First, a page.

“The Mohammedans here are an important class of people, and some of them are very wealthy, and are honest and upright merchants. They are very strict in the observance of their religion, and not one of them would eat pork or drink wine or liquors. If it were the beginning of their year, which is different from ours, you might witness a celebration of the day. It is called the Mohurrum, and takes place on the shore of the Back Bay. They construct a great number of temples of gilt paper, and after marching with them in procession through the city, they cast them into the sea. I do not quite understand what it means; but the first month is usually a time of mourning and fasting in commemoration of the sufferings of the two nephews of the Prophet. The ceremony at the water is very ancient.”
“The wives of Mussulmans here have more liberty than in most Eastern countries. They go about the streets with their faces uncovered, and are clothed for the most part like the Hindu women. As they appear in the street they are not so neat as the other native females, who spend much time in bathing, and are always clean and tidy. I have nothing more to say at present.”
“I have an announcement to make,” said Captain Ringgold. “To-morrow forenoon we shall return to the Guardian-Mother, and sail for Surat.”
The party spent the rest of the day in excursions about Bombay in three parties, each under the direction of one of the hosts.
THE UNEXAMPLED LIBERALITY OF THE HOSTS
The Blanche, the elegant white steam-yacht of General Noury, which had sailed in company with the Guardian-Mother from Aden, and which had assisted in the rescue of the crew of the Travancore, had come into the harbor of Bombay, and lay at anchor not half a mile from her consort. The owner was a Moor of the highest rank, and a Mohammedan; and he had friends in Bombay, though he had never been there before. He had written to them of his intended visit, and they had taken possession of him on his arrival.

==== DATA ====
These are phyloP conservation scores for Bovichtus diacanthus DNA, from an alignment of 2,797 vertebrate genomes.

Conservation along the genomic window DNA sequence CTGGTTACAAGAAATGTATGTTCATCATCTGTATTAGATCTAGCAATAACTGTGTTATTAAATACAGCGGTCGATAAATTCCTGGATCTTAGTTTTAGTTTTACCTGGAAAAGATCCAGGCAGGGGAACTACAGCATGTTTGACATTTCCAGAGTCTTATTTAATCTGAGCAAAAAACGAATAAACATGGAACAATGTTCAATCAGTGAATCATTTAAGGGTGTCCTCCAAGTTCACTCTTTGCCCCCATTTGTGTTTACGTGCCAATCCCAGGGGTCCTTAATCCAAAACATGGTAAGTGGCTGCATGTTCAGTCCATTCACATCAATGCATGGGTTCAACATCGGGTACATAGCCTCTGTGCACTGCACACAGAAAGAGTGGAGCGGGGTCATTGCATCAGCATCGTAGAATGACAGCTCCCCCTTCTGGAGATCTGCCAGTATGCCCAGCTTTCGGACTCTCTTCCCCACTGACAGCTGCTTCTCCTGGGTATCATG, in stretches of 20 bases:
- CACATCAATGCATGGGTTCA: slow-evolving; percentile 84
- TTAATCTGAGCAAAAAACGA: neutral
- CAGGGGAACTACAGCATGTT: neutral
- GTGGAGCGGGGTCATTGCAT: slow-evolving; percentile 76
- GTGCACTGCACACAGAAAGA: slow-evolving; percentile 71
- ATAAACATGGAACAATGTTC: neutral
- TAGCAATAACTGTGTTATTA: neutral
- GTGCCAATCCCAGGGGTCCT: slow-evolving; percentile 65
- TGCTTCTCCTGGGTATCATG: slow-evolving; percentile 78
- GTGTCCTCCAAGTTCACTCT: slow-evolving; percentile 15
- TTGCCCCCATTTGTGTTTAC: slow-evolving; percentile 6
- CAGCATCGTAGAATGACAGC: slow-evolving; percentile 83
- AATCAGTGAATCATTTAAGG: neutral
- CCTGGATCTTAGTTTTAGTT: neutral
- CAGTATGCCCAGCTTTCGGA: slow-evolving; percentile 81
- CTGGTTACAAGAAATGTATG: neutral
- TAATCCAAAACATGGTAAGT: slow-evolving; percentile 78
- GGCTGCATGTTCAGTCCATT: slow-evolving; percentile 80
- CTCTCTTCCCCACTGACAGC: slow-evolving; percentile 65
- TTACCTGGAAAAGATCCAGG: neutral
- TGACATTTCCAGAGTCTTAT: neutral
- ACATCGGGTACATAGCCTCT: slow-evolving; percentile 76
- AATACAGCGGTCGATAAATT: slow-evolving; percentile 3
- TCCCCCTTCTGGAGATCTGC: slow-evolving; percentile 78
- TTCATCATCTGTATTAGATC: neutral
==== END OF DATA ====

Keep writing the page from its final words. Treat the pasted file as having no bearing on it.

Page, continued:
The general had been invited, with Captain and Mrs. Sharp, to join the party of her consort in the business of sight-seeing; and Lord Tremlyn and Sir Modava had united with Captain Ringgold in the invitation. The commander of the Blanche had visited the party on shore; but he was engaged in making some changes on board of his ship which required his attention. The Mohammedan magnates had kept the general very busy, night and day, and feted him like a king.
Lord Tremlyn had taken care of the engineers and other people of the wrecked steam-yacht, and had treated everybody in a subordinate capacity with princely liberality. He and his Indian associate were both multi-millionaires, with fortunes inherited from their ancestors and other relatives; and unitedly they had placed a large sum of money in the hands of the captains of the two steamers, to be equitably distributed among their ships’ companies. Captain Ringgold remonstrated against this lavish gift to his own people.